Moe continues to volunteer with New Hope at the Sunburst program. She attended Jordan High School in Long Beach with New Hope’s founder Susan Beeney. Moe now lives in Orange County, and loves reading spiritual books and getting together with her friends and discussing spiritual matters. Moe knows how important both God and the human spirit are not just in grief recovery, but also in everyday life as she continues to find her New Normal.
Tommy Burns, Jr. was only twenty-six when he suffered the loss of his dad, Tom Burns, Sr. in 2006; he was only fifty-six. Many years passed and Tommy was not aware that he still needed to work through the loss of his father. In 2008, Tommy came in contact with New Hope, but not seeking grief support, instead having a strong desire to volunteer for the organization. He was able to meet with New Hope’s founder, Sue Beeney, and discovered that he really needed grief support. So before Tommy could help pursue his desire to help others get through their grief, he first had to work on getting through his own grief.
Tommy enrolled and attended a grief group and quickly discovered how healthy it was for him to work through his grief in a group setting where he felt safe and was able to rationalize things. Everything was openly shared among the group, which helped greatly in Tom’s recovery process. His group was led by New Hope’s current clinical director, Jerry Wilson. In group, Tommy made many new friends, and these groups made him remember the special times he spent working with his dad in his job as a carpenter.
Upon completing his group, Tommy wanted to give back and volunteer with New Hope, so he started volunteering at the New Hope Family Camps. He immediately found it extremely rewarding to witness firsthand the major changes taking place in the lives of the families at camp in just one short weekend. Being able to invest time and energy at camp and accomplishing so much made these camps extremely special to Tommy. Seeing these kids and their parents step outside their normal lives and be totally transformed in such a short period of time are what the camps are all about.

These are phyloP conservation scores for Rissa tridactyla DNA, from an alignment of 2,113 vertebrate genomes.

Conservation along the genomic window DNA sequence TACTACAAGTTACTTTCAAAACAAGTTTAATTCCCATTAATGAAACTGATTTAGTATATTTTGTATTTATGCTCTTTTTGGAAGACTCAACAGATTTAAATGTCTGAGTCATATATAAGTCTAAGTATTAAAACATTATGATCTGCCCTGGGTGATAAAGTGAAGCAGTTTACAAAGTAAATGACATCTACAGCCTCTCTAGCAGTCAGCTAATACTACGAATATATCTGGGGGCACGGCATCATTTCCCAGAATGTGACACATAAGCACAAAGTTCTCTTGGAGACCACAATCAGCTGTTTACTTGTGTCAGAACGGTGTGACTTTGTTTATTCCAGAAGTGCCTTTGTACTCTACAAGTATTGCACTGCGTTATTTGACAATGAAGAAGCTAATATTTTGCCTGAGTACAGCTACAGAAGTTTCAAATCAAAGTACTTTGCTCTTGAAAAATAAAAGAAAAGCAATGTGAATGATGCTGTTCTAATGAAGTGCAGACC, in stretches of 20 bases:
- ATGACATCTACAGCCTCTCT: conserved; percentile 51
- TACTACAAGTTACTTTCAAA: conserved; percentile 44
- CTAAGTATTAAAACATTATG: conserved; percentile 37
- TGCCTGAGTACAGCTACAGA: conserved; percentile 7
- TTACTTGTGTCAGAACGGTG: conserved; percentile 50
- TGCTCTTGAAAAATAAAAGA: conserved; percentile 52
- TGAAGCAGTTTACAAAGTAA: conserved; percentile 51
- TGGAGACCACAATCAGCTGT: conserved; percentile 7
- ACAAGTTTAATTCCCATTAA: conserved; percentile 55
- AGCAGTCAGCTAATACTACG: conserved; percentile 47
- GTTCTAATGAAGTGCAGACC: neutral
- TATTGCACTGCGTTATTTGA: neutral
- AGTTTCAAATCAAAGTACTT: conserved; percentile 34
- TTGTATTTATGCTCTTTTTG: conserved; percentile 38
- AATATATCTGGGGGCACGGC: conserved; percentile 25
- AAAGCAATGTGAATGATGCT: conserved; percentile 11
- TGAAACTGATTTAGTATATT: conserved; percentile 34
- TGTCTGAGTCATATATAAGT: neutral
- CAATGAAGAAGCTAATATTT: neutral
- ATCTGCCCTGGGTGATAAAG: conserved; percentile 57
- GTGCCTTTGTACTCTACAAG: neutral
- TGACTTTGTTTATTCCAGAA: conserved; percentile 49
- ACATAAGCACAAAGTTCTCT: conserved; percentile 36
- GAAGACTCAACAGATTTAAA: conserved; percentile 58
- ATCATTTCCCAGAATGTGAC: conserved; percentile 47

At camp Tommy worked with the Smith family; the family lost their dad to suicide. Tommy built a good relationship with the mother and her four children during camp that extended beyond the weekend. Tom helped coordinate efforts to raise additional funds to help the “Smith” family with food, clothing, resources and extra prayer to help them on their road to recovery. This caring relationship all started at the camp and demonstrates how New Hope’s volunteers, like Tommy, have a personal investment in all who come through their doors. After serving seven years as a volunteer at New Hope Family Camps, Tommy officially became a volunteer grief facilitator in 2014. Tommy shared “I feel truly blessed to serve in this role and seeing the immediate impact of New Hope’s Family Camps on the families. These experiences are one of the most inspiring things I’ve been a part of”.
Tommy lost his grandfather, Francisco, and his uncle, Theodoro, in 2013. He used his own experience with loss and the things he learned at New Hope to help him and his family with the grieving process in a healthy way. They have all embraced their New Normal, and are flourishing.